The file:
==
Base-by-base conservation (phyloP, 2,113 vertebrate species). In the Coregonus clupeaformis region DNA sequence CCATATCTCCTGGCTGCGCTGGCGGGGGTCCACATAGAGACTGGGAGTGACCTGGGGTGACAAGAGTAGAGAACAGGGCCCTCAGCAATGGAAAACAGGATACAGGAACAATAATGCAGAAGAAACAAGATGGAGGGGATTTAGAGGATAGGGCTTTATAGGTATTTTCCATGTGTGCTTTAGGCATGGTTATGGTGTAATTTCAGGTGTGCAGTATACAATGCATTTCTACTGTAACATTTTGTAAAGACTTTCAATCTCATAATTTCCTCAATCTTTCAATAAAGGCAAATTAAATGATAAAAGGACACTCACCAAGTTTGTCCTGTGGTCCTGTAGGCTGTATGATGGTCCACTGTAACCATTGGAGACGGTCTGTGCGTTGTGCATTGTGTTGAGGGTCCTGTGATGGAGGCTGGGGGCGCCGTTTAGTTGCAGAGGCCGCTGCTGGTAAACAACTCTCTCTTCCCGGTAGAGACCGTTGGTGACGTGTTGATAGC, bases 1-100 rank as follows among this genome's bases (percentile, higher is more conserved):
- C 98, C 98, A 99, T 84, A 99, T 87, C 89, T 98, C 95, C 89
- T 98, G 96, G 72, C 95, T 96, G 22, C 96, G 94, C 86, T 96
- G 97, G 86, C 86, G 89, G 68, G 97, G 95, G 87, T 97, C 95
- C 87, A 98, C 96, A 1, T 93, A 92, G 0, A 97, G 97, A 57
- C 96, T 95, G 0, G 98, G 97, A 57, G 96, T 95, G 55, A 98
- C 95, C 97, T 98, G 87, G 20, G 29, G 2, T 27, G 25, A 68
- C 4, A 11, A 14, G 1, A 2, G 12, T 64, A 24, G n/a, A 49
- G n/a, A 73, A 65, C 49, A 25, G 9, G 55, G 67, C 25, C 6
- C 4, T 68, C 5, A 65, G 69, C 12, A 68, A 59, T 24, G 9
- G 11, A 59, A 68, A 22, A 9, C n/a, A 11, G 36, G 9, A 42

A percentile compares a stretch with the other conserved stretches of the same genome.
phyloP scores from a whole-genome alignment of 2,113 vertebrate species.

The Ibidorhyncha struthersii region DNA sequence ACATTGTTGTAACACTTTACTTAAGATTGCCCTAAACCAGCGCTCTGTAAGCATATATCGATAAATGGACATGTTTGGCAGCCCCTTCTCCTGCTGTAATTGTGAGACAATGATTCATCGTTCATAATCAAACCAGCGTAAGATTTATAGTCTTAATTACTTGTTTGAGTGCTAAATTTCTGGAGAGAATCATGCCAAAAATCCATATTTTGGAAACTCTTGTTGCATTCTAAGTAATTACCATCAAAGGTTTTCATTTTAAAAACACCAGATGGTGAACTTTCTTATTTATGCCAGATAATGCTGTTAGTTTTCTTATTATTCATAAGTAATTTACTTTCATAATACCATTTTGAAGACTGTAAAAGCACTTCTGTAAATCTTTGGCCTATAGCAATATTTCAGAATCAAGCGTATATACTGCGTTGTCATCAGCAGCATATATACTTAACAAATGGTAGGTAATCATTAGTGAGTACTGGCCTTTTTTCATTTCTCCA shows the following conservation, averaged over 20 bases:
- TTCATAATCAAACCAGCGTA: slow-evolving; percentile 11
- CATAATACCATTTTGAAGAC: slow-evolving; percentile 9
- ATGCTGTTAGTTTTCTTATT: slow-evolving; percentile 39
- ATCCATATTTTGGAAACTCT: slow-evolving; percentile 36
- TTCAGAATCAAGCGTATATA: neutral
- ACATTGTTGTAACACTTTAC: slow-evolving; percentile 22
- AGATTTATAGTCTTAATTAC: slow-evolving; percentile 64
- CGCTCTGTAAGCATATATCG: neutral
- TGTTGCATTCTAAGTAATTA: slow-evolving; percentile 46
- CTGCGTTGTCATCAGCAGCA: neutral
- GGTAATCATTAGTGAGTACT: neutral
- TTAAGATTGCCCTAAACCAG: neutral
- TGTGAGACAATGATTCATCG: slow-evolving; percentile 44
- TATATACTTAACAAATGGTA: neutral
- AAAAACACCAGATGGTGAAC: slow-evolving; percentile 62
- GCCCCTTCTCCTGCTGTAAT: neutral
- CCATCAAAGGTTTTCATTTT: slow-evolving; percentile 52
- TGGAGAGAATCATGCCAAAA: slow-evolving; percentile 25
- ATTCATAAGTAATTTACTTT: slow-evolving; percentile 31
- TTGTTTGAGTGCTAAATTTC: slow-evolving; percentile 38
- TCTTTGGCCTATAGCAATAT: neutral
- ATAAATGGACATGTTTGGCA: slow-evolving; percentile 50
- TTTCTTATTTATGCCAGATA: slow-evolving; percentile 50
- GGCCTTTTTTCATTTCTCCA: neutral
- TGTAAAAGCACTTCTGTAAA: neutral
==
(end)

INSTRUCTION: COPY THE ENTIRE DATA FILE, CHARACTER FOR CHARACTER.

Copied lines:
Base-by-base conservation (phyloP, 2,113 vertebrate species). In the Coregonus clupeaformis region DNA sequence CCATATCTCCTGGCTGCGCTGGCGGGGGTCCACATAGAGACTGGGAGTGACCTGGGGTGACAAGAGTAGAGAACAGGGCCCTCAGCAATGGAAAACAGGATACAGGAACAATAATGCAGAAGAAACAAGATGGAGGGGATTTAGAGGATAGGGCTTTATAGGTATTTTCCATGTGTGCTTTAGGCATGGTTATGGTGTAATTTCAGGTGTGCAGTATACAATGCATTTCTACTGTAACATTTTGTAAAGACTTTCAATCTCATAATTTCCTCAATCTTTCAATAAAGGCAAATTAAATGATAAAAGGACACTCACCAAGTTTGTCCTGTGGTCCTGTAGGCTGTATGATGGTCCACTGTAACCATTGGAGACGGTCTGTGCGTTGTGCATTGTGTTGAGGGTCCTGTGATGGAGGCTGGGGGCGCCGTTTAGTTGCAGAGGCCGCTGCTGGTAAACAACTCTCTCTTCCCGGTAGAGACCGTTGGTGACGTGTTGATAGC, bases 1-100 rank as follows among this genome's bases (percentile, higher is more conserved):
- C 98, C 98, A 99, T 84, A 99, T 87, C 89, T 98, C 95, C 89
- T 98, G 96, G 72, C 95, T 96, G 22, C 96, G 94, C 86, T 96
- G 97, G 86, C 86, G 89, G 68, G 97, G 95, G 87, T 97, C 95
- C 87, A 98, C 96, A 1, T 93, A 92, G 0, A 97, G 97, A 57
- C 96, T 95, G 0, G 98, G 97, A 57, G 96, T 95, G 55, A 98
- C 95, C 97, T 98, G 87, G 20, G 29, G 2, T 27, G 25, A 68
- C 4, A 11, A 14, G 1, A 2, G 12, T 64, A 24, G n/a, A 49
- G n/a, A 73, A 65, C 49, A 25, G 9, G 55, G 67, C 25, C 6
- C 4, T 68, C 5, A 65, G 69, C 12, A 68, A 59, T 24, G 9
- G 11, A 59, A 68, A 22, A 9, C n/a, A 11, G 36, G 9, A 42

A percentile compares a stretch with the other conserved stretches of the same genome.
phyloP scores from a whole-genome alignment of 2,113 vertebrate species.

The Ibidorhyncha struthersii region DNA sequence ACATTGTTGTAACACTTTACTTAAGATTGCCCTAAACCAGCGCTCTGTAAGCATATATCGATAAATGGACATGTTTGGCAGCCCCTTCTCCTGCTGTAATTGTGAGACAATGATTCATCGTTCATAATCAAACCAGCGTAAGATTTATAGTCTTAATTACTTGTTTGAGTGCTAAATTTCTGGAGAGAATCATGCCAAAAATCCATATTTTGGAAACTCTTGTTGCATTCTAAGTAATTACCATCAAAGGTTTTCATTTTAAAAACACCAGATGGTGAACTTTCTTATTTATGCCAGATAATGCTGTTAGTTTTCTTATTATTCATAAGTAATTTACTTTCATAATACCATTTTGAAGACTGTAAAAGCACTTCTGTAAATCTTTGGCCTATAGCAATATTTCAGAATCAAGCGTATATACTGCGTTGTCATCAGCAGCATATATACTTAACAAATGGTAGGTAATCATTAGTGAGTACTGGCCTTTTTTCATTTCTCCA shows the following conservation, averaged over 20 bases:
- TTCATAATCAAACCAGCGTA: slow-evolving; percentile 11
- CATAATACCATTTTGAAGAC: slow-evolving; percentile 9
- ATGCTGTTAGTTTTCTTATT: slow-evolving; percentile 39
- ATCCATATTTTGGAAACTCT: slow-evolving; percentile 36
- TTCAGAATCAAGCGTATATA: neutral
- ACATTGTTGTAACACTTTAC: slow-evolving; percentile 22
- AGATTTATAGTCTTAATTAC: slow-evolving; percentile 64
- CGCTCTGTAAGCATATATCG: neutral
- TGTTGCATTCTAAGTAATTA: slow-evolving; percentile 46
- CTGCGTTGTCATCAGCAGCA: neutral
- GGTAATCATTAGTGAGTACT: neutral
- TTAAGATTGCCCTAAACCAG: neutral
- TGTGAGACAATGATTCATCG: slow-evolving; percentile 44
- TATATACTTAACAAATGGTA: neutral
- AAAAACACCAGATGGTGAAC: slow-evolving; percentile 62
- GCCCCTTCTCCTGCTGTAAT: neutral
- CCATCAAAGGTTTTCATTTT: slow-evolving; percentile 52
- TGGAGAGAATCATGCCAAAA: slow-evolving; percentile 25
- ATTCATAAGTAATTTACTTT: slow-evolving; percentile 31
- TTGTTTGAGTGCTAAATTTC: slow-evolving; percentile 38
- TCTTTGGCCTATAGCAATAT: neutral
- ATAAATGGACATGTTTGGCA: slow-evolving; percentile 50
- TTTCTTATTTATGCCAGATA: slow-evolving; percentile 50
- GGCCTTTTTTCATTTCTCCA: neutral
- TGTAAAAGCACTTCTGTAAA: neutral